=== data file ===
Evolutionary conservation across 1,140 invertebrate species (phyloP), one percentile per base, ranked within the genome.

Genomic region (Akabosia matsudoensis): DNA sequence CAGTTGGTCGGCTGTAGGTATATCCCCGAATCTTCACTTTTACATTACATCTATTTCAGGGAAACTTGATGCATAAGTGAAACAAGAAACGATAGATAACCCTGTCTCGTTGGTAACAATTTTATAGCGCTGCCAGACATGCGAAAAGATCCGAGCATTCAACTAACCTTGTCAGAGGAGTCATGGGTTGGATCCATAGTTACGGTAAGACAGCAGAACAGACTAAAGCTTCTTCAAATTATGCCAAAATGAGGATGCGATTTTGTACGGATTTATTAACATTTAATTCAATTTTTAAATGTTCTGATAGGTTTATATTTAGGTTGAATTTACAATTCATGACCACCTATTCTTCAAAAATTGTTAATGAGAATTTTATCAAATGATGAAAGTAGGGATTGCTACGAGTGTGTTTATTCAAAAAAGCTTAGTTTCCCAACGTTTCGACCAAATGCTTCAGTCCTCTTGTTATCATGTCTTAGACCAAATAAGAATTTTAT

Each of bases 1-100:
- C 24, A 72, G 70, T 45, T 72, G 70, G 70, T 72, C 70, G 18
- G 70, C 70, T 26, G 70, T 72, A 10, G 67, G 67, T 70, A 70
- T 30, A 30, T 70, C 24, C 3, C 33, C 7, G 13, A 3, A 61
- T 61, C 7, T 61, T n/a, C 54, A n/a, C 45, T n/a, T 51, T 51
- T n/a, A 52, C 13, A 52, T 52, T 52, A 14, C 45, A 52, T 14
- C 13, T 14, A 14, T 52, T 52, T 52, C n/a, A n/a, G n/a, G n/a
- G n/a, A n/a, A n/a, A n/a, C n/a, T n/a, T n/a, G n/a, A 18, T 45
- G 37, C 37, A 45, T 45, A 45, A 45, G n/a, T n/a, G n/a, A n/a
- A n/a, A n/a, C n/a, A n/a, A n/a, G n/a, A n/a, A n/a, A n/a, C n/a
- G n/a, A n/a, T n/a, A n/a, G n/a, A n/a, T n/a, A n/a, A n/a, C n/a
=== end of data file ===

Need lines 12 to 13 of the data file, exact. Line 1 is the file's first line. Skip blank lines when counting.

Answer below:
- A n/a, A n/a, C n/a, A n/a, A n/a, G n/a, A n/a, A n/a, A n/a, C n/a
- G n/a, A n/a, T n/a, A n/a, G n/a, A n/a, T n/a, A n/a, A n/a, C n/a